Florence’s Pig Fountain
by Connie Brisson ~
While it’s a common tradition to rub the belly of a laughing buddha for good luck, in FLORENCE, ITALY, the object of affection is a bronze boar.
Il Porcellion or the Bronze Pig Fountain is located in the Loggia del Mercato Nuovo, near Ponte Vecchio. Although in Italian it means “the little pig,” the statue is really of a wild boar.
The boar statue was sculpted and cast by Baroque master Pietro Tacca (1577–1640) after a marble original that Pope Pius IV donated to the Medici family in the 1560s. A few years later Ferdinand II de ‘Medici decided to turn it into a fountain and he placed it in the Loggia of the New Market. The fountain’s function was both practical and decorative as it provided water to merchants who traded there (specializing in the sale of luxury fabrics such as silks, brocades, and wool cloths).
The present statue is a modern copy by Ferdinando Marinelli Artistic Foundry (cast in 1998) and replaced in 2008, while Tacca’s original 1634 bronze statue was moved to Museo Stefano Bardini in Palazzo Mozzi because the boar’s nose was wearing thin.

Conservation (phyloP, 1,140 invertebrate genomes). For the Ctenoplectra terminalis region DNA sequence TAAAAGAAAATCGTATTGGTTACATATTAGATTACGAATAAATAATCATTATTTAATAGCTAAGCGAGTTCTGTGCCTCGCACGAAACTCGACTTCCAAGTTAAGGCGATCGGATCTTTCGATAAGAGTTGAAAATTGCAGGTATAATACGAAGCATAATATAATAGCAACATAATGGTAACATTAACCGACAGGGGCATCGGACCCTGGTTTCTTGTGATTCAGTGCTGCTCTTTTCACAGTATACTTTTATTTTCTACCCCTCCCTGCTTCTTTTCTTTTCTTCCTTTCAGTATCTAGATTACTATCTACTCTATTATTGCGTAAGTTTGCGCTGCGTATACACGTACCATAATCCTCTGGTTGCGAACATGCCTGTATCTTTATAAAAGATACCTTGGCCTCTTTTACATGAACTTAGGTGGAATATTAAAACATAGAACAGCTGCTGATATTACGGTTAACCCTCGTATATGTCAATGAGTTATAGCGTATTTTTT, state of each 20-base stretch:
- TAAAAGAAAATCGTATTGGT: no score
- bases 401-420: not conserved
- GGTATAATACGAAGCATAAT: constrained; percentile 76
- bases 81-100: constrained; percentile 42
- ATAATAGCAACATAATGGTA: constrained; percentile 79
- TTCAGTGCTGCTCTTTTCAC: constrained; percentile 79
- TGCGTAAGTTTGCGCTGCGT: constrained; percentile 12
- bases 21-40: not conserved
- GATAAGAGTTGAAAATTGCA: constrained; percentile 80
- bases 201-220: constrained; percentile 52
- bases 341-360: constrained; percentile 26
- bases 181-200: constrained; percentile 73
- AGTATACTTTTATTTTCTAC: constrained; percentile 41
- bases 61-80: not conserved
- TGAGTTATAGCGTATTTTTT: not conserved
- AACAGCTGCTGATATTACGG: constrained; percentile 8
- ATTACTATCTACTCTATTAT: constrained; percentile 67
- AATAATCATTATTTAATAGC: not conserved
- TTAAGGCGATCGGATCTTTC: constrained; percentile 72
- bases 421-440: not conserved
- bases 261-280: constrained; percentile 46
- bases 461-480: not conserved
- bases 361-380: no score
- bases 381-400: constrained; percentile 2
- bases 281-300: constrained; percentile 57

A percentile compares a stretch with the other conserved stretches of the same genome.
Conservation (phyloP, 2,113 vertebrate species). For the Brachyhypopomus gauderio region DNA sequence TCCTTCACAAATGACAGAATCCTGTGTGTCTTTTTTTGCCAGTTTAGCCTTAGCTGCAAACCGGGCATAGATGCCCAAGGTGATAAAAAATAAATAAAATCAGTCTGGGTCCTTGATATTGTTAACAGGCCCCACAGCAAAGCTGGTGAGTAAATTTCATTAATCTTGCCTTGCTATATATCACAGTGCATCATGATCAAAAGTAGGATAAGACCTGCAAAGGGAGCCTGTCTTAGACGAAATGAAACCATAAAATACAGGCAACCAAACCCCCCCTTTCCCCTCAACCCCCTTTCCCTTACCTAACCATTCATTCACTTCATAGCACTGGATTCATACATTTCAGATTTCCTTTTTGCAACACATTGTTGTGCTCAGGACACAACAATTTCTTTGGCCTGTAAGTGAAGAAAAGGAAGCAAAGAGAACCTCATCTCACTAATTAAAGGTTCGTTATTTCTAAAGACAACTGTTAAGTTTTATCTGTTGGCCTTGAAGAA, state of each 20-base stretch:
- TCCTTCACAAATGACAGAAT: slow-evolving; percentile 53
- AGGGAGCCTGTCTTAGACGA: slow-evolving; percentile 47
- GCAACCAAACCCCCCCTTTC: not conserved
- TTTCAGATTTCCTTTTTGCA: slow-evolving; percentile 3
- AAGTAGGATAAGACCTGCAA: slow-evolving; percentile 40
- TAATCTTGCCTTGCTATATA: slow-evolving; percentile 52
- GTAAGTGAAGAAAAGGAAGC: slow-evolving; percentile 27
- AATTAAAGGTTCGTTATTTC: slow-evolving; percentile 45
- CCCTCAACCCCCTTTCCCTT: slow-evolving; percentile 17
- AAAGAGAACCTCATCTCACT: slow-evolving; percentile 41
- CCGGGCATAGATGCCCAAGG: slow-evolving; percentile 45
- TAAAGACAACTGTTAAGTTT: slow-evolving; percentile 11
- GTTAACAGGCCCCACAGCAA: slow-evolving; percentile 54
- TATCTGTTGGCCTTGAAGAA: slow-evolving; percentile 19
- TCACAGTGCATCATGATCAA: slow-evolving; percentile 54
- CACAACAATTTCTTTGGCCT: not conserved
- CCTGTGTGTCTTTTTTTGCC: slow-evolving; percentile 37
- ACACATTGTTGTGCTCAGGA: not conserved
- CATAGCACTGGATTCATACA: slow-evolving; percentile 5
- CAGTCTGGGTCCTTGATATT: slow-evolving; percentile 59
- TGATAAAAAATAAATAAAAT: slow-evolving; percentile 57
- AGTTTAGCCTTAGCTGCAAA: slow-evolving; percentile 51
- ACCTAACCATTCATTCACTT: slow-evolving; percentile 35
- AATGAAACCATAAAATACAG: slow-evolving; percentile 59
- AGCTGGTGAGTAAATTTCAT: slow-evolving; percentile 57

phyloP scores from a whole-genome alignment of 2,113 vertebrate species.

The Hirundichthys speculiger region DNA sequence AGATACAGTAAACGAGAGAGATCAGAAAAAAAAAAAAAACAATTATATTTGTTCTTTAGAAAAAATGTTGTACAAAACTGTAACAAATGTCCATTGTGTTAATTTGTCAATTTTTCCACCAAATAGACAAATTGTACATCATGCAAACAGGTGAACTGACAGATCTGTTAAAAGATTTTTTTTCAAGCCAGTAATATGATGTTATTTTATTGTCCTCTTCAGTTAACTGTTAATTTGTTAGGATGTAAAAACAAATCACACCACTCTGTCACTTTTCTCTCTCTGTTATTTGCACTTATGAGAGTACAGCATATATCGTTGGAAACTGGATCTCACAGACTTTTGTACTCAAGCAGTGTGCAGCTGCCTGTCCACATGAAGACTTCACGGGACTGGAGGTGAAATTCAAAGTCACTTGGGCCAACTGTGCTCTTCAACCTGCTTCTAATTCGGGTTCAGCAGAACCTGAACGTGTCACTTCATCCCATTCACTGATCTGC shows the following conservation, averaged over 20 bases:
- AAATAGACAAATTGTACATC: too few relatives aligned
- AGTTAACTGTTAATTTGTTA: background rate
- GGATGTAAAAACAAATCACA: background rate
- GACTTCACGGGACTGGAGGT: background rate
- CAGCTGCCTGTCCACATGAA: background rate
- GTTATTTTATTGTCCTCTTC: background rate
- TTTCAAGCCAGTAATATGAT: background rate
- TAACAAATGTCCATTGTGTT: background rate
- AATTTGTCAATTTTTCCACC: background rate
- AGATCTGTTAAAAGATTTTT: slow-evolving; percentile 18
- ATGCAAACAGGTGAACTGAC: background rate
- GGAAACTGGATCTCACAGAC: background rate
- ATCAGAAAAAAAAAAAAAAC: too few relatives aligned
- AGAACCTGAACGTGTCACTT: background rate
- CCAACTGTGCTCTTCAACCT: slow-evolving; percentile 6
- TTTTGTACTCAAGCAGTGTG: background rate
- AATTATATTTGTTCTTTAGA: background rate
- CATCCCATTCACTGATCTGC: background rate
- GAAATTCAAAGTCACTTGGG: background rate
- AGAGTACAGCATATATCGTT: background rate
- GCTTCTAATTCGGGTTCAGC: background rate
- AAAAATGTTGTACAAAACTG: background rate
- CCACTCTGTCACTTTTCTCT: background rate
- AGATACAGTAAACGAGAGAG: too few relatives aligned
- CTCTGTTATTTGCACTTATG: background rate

The tradition is to put a coin inside of the boar’s gaping mouth (the water washes the coin from the mouth so it ends up in the underlying grate of the fountain) for good luck. As the coin is descending, that’s when you can make a wish! Also according to the original tradition, rubbing the nose of the bronze boar (before leaving Florence) will ensure that one would return to Florence again.
Why a boar? One possible explanation is that the female wild boar is an animal associated with good luck and traditionally women who wanted a son would rub its nose. I also read about a legend regarding the bronze boar where a woman (who could not have children) made a wish on a herd of wild pigs that had passed by their home and a fairy (who happened to hear her) granted her wish and she had a child.
I loved Florence, so the reason I rubbed the boar’s nose was to ensure that I will return. Whether it’s for luck, babies or a promise to return to Florence once again, Il Porcellion is definitely a touristy thing to do.
Connie Brisson is the publisher and editor of Mosaic Mind, Body and Spirit Magazine since 2004. From a simple black and white newsprint format that began in 1996, she transformed it into a beautiful full color, gloss magazine that was distributed throughout Alberta, Canada until the end of 2018 (with a readership of over 100,000). It’s now evolved into an online magazine that continues to help people heal, transform and live their best lives. www.mosaicmagazine.ca